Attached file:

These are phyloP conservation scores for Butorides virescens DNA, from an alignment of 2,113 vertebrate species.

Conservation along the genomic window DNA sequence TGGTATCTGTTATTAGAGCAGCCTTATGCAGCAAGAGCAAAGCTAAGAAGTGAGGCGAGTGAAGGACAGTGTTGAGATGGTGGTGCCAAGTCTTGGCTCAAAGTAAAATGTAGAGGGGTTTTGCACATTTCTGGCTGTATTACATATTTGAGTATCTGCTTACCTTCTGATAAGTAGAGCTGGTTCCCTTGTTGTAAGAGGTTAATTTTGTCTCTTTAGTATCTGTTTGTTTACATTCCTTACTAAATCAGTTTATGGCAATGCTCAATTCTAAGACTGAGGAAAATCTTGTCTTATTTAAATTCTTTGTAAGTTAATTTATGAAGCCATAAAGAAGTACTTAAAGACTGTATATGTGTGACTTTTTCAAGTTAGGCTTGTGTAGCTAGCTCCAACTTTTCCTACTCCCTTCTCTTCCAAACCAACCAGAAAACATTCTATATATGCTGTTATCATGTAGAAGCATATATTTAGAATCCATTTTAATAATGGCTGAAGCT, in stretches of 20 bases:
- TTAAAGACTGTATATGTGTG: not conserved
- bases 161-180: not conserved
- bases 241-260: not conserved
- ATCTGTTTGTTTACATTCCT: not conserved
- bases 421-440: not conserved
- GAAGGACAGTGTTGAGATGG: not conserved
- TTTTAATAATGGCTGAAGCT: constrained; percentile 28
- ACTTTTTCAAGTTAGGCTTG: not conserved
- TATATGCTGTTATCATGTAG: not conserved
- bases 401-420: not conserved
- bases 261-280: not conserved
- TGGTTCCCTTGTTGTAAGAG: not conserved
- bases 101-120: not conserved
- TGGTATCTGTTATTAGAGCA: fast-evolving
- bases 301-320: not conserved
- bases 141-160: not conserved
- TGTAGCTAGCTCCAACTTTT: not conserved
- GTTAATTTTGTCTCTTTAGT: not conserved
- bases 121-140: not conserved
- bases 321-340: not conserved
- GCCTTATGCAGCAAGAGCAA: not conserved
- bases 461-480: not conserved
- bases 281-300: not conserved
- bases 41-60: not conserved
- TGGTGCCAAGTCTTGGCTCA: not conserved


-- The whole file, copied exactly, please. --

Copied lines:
These are phyloP conservation scores for Butorides virescens DNA, from an alignment of 2,113 vertebrate species.

Conservation along the genomic window DNA sequence TGGTATCTGTTATTAGAGCAGCCTTATGCAGCAAGAGCAAAGCTAAGAAGTGAGGCGAGTGAAGGACAGTGTTGAGATGGTGGTGCCAAGTCTTGGCTCAAAGTAAAATGTAGAGGGGTTTTGCACATTTCTGGCTGTATTACATATTTGAGTATCTGCTTACCTTCTGATAAGTAGAGCTGGTTCCCTTGTTGTAAGAGGTTAATTTTGTCTCTTTAGTATCTGTTTGTTTACATTCCTTACTAAATCAGTTTATGGCAATGCTCAATTCTAAGACTGAGGAAAATCTTGTCTTATTTAAATTCTTTGTAAGTTAATTTATGAAGCCATAAAGAAGTACTTAAAGACTGTATATGTGTGACTTTTTCAAGTTAGGCTTGTGTAGCTAGCTCCAACTTTTCCTACTCCCTTCTCTTCCAAACCAACCAGAAAACATTCTATATATGCTGTTATCATGTAGAAGCATATATTTAGAATCCATTTTAATAATGGCTGAAGCT, in stretches of 20 bases:
- TTAAAGACTGTATATGTGTG: not conserved
- bases 161-180: not conserved
- bases 241-260: not conserved
- ATCTGTTTGTTTACATTCCT: not conserved
- bases 421-440: not conserved
- GAAGGACAGTGTTGAGATGG: not conserved
- TTTTAATAATGGCTGAAGCT: constrained; percentile 28
- ACTTTTTCAAGTTAGGCTTG: not conserved
- TATATGCTGTTATCATGTAG: not conserved
- bases 401-420: not conserved
- bases 261-280: not conserved
- TGGTTCCCTTGTTGTAAGAG: not conserved
- bases 101-120: not conserved
- TGGTATCTGTTATTAGAGCA: fast-evolving
- bases 301-320: not conserved
- bases 141-160: not conserved
- TGTAGCTAGCTCCAACTTTT: not conserved
- GTTAATTTTGTCTCTTTAGT: not conserved
- bases 121-140: not conserved
- bases 321-340: not conserved
- GCCTTATGCAGCAAGAGCAA: not conserved
- bases 461-480: not conserved
- bases 281-300: not conserved
- bases 41-60: not conserved
- TGGTGCCAAGTCTTGGCTCA: not conserved